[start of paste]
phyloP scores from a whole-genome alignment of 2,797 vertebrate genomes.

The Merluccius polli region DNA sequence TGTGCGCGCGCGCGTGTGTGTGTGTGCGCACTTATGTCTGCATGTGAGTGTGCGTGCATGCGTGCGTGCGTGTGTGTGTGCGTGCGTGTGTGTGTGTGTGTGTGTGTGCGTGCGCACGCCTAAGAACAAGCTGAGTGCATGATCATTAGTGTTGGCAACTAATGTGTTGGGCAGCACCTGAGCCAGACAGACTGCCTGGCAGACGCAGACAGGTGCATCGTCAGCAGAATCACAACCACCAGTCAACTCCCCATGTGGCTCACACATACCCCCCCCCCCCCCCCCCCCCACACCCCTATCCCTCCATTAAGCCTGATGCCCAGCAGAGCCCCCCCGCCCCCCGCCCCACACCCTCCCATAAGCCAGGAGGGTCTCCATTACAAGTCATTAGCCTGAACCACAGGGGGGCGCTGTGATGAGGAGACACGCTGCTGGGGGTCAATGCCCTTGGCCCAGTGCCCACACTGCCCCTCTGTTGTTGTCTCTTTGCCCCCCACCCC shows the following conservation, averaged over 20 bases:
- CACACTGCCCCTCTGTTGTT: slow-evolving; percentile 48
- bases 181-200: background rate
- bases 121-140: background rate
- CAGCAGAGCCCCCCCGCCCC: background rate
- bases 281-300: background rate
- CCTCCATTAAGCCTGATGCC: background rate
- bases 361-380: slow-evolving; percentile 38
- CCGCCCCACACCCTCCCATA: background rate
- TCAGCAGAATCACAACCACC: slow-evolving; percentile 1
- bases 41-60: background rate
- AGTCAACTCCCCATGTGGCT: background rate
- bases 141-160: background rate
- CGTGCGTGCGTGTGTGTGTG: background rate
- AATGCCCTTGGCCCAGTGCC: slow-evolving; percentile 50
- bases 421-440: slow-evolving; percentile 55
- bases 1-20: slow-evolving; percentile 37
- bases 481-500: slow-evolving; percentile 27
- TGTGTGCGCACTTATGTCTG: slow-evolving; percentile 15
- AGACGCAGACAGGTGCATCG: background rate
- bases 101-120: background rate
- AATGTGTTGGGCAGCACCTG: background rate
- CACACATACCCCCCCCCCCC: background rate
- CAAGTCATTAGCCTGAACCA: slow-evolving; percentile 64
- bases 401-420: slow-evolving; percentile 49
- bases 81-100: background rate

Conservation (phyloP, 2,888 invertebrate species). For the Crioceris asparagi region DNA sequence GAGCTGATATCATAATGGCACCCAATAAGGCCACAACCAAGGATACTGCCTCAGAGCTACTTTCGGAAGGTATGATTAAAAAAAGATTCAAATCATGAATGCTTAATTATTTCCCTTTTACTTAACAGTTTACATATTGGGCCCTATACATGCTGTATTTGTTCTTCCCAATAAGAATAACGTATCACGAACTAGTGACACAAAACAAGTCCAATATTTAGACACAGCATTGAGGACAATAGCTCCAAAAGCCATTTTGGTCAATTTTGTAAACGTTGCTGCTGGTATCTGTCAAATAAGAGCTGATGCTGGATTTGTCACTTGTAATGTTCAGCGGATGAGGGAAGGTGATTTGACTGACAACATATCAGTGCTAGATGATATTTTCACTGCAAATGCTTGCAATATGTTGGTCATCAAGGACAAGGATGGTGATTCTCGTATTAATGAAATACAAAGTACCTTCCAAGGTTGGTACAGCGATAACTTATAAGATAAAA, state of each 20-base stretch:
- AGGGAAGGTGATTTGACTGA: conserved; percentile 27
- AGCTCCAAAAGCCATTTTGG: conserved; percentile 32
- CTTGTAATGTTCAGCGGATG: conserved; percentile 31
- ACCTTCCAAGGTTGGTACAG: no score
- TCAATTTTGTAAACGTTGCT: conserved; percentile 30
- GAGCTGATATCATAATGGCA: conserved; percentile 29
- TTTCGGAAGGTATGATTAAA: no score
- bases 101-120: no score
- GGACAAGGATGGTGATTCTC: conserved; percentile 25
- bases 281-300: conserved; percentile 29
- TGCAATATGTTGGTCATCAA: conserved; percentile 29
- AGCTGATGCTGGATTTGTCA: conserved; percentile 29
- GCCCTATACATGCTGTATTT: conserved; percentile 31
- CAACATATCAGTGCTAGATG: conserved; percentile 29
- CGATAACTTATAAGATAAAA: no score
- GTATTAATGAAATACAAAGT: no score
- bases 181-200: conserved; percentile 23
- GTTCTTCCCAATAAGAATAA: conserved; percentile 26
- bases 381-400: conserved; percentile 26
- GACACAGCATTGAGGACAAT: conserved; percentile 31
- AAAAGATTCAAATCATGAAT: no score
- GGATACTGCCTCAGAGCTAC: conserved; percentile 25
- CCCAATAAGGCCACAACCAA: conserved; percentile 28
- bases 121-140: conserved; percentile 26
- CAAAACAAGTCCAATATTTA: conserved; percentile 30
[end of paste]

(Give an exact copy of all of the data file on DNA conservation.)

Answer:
phyloP scores from a whole-genome alignment of 2,797 vertebrate genomes.

The Merluccius polli region DNA sequence TGTGCGCGCGCGCGTGTGTGTGTGTGCGCACTTATGTCTGCATGTGAGTGTGCGTGCATGCGTGCGTGCGTGTGTGTGTGCGTGCGTGTGTGTGTGTGTGTGTGTGTGCGTGCGCACGCCTAAGAACAAGCTGAGTGCATGATCATTAGTGTTGGCAACTAATGTGTTGGGCAGCACCTGAGCCAGACAGACTGCCTGGCAGACGCAGACAGGTGCATCGTCAGCAGAATCACAACCACCAGTCAACTCCCCATGTGGCTCACACATACCCCCCCCCCCCCCCCCCCCCACACCCCTATCCCTCCATTAAGCCTGATGCCCAGCAGAGCCCCCCCGCCCCCCGCCCCACACCCTCCCATAAGCCAGGAGGGTCTCCATTACAAGTCATTAGCCTGAACCACAGGGGGGCGCTGTGATGAGGAGACACGCTGCTGGGGGTCAATGCCCTTGGCCCAGTGCCCACACTGCCCCTCTGTTGTTGTCTCTTTGCCCCCCACCCC shows the following conservation, averaged over 20 bases:
- CACACTGCCCCTCTGTTGTT: slow-evolving; percentile 48
- bases 181-200: background rate
- bases 121-140: background rate
- CAGCAGAGCCCCCCCGCCCC: background rate
- bases 281-300: background rate
- CCTCCATTAAGCCTGATGCC: background rate
- bases 361-380: slow-evolving; percentile 38
- CCGCCCCACACCCTCCCATA: background rate
- TCAGCAGAATCACAACCACC: slow-evolving; percentile 1
- bases 41-60: background rate
- AGTCAACTCCCCATGTGGCT: background rate
- bases 141-160: background rate
- CGTGCGTGCGTGTGTGTGTG: background rate
- AATGCCCTTGGCCCAGTGCC: slow-evolving; percentile 50
- bases 421-440: slow-evolving; percentile 55
- bases 1-20: slow-evolving; percentile 37
- bases 481-500: slow-evolving; percentile 27
- TGTGTGCGCACTTATGTCTG: slow-evolving; percentile 15
- AGACGCAGACAGGTGCATCG: background rate
- bases 101-120: background rate
- AATGTGTTGGGCAGCACCTG: background rate
- CACACATACCCCCCCCCCCC: background rate
- CAAGTCATTAGCCTGAACCA: slow-evolving; percentile 64
- bases 401-420: slow-evolving; percentile 49
- bases 81-100: background rate

Conservation (phyloP, 2,888 invertebrate species). For the Crioceris asparagi region DNA sequence GAGCTGATATCATAATGGCACCCAATAAGGCCACAACCAAGGATACTGCCTCAGAGCTACTTTCGGAAGGTATGATTAAAAAAAGATTCAAATCATGAATGCTTAATTATTTCCCTTTTACTTAACAGTTTACATATTGGGCCCTATACATGCTGTATTTGTTCTTCCCAATAAGAATAACGTATCACGAACTAGTGACACAAAACAAGTCCAATATTTAGACACAGCATTGAGGACAATAGCTCCAAAAGCCATTTTGGTCAATTTTGTAAACGTTGCTGCTGGTATCTGTCAAATAAGAGCTGATGCTGGATTTGTCACTTGTAATGTTCAGCGGATGAGGGAAGGTGATTTGACTGACAACATATCAGTGCTAGATGATATTTTCACTGCAAATGCTTGCAATATGTTGGTCATCAAGGACAAGGATGGTGATTCTCGTATTAATGAAATACAAAGTACCTTCCAAGGTTGGTACAGCGATAACTTATAAGATAAAA, state of each 20-base stretch:
- AGGGAAGGTGATTTGACTGA: conserved; percentile 27
- AGCTCCAAAAGCCATTTTGG: conserved; percentile 32
- CTTGTAATGTTCAGCGGATG: conserved; percentile 31
- ACCTTCCAAGGTTGGTACAG: no score
- TCAATTTTGTAAACGTTGCT: conserved; percentile 30
- GAGCTGATATCATAATGGCA: conserved; percentile 29
- TTTCGGAAGGTATGATTAAA: no score
- bases 101-120: no score
- GGACAAGGATGGTGATTCTC: conserved; percentile 25
- bases 281-300: conserved; percentile 29
- TGCAATATGTTGGTCATCAA: conserved; percentile 29
- AGCTGATGCTGGATTTGTCA: conserved; percentile 29
- GCCCTATACATGCTGTATTT: conserved; percentile 31
- CAACATATCAGTGCTAGATG: conserved; percentile 29
- CGATAACTTATAAGATAAAA: no score
- GTATTAATGAAATACAAAGT: no score
- bases 181-200: conserved; percentile 23
- GTTCTTCCCAATAAGAATAA: conserved; percentile 26
- bases 381-400: conserved; percentile 26
- GACACAGCATTGAGGACAAT: conserved; percentile 31
- AAAAGATTCAAATCATGAAT: no score
- GGATACTGCCTCAGAGCTAC: conserved; percentile 25
- CCCAATAAGGCCACAACCAA: conserved; percentile 28
- bases 121-140: conserved; percentile 26
- CAAAACAAGTCCAATATTTA: conserved; percentile 30